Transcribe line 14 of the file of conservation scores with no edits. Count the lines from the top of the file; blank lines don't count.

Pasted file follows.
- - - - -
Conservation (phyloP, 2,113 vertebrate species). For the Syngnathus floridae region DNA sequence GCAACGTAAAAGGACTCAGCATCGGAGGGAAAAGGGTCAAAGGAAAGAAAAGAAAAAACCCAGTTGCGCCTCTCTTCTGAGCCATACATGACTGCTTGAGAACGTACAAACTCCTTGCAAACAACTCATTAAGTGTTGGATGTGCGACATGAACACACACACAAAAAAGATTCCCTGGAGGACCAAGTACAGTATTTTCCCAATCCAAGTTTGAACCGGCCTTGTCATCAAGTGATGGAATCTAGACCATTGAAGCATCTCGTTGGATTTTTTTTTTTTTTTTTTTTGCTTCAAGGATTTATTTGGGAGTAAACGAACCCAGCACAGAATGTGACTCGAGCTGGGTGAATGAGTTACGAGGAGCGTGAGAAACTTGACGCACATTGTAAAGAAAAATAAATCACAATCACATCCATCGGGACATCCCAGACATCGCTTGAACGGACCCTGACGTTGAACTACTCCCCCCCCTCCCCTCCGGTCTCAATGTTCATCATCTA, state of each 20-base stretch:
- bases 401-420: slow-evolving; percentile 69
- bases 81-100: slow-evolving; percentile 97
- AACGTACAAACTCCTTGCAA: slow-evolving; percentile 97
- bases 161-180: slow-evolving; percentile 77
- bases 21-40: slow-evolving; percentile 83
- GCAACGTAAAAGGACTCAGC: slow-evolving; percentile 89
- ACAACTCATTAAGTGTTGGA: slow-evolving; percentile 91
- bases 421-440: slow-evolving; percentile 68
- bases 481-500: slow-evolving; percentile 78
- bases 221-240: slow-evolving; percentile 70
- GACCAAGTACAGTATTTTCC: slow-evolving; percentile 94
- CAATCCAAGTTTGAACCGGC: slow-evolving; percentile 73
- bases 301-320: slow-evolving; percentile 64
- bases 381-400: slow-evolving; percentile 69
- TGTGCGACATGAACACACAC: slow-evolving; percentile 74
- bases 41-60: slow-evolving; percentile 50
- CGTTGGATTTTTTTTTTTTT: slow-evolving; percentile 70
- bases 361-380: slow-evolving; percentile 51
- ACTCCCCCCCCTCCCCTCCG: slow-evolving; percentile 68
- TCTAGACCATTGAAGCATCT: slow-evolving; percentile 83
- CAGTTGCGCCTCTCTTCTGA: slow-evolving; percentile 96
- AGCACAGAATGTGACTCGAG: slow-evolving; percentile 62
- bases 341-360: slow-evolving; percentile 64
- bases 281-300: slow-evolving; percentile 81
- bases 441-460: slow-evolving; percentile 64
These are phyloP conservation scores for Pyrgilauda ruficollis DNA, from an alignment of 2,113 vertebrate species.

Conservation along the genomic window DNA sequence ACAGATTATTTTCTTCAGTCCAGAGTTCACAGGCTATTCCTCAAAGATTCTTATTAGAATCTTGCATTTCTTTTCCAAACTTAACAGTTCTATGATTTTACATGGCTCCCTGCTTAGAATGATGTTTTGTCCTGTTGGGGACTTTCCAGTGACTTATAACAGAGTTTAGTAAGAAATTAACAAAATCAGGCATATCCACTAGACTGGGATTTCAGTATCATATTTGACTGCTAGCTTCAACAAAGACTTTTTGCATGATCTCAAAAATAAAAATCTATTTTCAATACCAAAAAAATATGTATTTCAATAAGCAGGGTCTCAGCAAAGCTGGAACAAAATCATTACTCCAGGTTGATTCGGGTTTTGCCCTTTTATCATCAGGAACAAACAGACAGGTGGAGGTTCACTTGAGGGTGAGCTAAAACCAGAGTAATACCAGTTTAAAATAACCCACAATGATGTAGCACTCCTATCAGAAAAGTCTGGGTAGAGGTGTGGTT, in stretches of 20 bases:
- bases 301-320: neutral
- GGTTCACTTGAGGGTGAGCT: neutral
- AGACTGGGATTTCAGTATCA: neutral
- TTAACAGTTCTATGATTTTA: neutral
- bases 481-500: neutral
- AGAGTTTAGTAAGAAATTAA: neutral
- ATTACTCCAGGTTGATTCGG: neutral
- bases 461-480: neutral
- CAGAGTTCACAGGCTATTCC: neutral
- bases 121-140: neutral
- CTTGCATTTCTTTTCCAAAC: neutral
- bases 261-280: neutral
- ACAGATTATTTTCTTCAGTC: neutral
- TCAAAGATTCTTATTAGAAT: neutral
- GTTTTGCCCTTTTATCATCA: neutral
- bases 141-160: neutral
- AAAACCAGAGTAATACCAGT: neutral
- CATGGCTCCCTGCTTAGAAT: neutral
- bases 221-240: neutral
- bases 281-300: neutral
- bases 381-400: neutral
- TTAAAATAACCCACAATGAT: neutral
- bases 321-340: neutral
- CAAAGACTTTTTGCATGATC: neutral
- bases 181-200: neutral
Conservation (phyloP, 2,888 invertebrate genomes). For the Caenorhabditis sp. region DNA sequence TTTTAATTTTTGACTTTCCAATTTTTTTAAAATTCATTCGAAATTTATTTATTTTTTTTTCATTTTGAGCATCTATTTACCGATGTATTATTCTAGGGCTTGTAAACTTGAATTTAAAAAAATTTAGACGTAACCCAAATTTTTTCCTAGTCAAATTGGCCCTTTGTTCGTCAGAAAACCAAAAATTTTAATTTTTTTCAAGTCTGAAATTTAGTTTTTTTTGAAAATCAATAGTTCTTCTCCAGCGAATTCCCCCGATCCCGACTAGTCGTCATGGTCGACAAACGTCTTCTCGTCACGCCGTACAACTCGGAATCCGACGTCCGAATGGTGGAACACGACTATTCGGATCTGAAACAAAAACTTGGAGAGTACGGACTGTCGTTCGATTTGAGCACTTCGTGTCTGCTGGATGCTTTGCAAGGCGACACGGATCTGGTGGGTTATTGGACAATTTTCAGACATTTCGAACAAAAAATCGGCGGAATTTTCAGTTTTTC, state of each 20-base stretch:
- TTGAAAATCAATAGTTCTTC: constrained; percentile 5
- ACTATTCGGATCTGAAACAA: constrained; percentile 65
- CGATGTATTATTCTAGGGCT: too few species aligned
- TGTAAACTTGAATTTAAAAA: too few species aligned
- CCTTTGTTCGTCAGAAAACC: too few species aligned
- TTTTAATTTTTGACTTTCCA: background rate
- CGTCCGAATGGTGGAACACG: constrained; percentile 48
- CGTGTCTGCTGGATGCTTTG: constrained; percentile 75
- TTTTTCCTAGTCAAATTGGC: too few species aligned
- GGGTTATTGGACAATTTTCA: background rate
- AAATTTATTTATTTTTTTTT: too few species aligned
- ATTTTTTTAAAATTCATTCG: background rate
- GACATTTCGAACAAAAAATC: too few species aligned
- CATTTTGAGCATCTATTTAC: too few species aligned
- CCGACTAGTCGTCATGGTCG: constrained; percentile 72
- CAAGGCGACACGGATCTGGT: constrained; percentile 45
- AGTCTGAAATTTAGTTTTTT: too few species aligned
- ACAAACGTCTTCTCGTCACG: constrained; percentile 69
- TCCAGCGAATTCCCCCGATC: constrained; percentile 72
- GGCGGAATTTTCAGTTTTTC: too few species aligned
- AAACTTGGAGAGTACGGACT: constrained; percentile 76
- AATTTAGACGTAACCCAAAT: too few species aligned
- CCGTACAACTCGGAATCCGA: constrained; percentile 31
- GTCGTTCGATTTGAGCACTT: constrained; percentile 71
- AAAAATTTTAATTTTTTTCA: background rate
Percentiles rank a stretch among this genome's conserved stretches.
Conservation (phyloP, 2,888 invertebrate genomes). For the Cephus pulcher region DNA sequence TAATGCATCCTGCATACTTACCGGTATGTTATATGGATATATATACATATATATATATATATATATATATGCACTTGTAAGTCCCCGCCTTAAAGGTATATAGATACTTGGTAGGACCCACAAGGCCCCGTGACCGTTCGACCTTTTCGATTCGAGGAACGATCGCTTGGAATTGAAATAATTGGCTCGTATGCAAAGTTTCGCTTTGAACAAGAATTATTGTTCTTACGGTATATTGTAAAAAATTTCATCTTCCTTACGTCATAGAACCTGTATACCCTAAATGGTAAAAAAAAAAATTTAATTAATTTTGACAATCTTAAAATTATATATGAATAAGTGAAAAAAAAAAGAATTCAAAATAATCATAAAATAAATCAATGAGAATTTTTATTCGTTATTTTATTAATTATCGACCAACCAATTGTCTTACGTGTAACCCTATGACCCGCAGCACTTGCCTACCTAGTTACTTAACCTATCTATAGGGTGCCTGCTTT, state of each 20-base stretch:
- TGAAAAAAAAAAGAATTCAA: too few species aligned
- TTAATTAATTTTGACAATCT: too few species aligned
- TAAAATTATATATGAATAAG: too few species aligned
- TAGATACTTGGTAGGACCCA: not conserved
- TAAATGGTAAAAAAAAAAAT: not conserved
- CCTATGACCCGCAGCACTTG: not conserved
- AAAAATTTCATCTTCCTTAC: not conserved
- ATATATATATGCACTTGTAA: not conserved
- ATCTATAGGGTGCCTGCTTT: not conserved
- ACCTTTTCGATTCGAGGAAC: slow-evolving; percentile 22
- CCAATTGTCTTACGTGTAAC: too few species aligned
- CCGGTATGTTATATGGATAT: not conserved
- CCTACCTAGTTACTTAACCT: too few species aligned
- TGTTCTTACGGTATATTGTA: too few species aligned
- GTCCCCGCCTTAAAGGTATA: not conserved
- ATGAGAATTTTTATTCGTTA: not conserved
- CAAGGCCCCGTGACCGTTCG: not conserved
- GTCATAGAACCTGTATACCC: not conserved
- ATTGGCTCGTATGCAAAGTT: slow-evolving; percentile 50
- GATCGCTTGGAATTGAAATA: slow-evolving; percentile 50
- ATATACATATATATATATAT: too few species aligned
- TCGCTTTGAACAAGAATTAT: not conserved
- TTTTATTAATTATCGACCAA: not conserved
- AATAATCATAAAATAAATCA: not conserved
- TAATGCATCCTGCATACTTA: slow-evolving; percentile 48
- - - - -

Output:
- bases 301-320: slow-evolving; percentile 64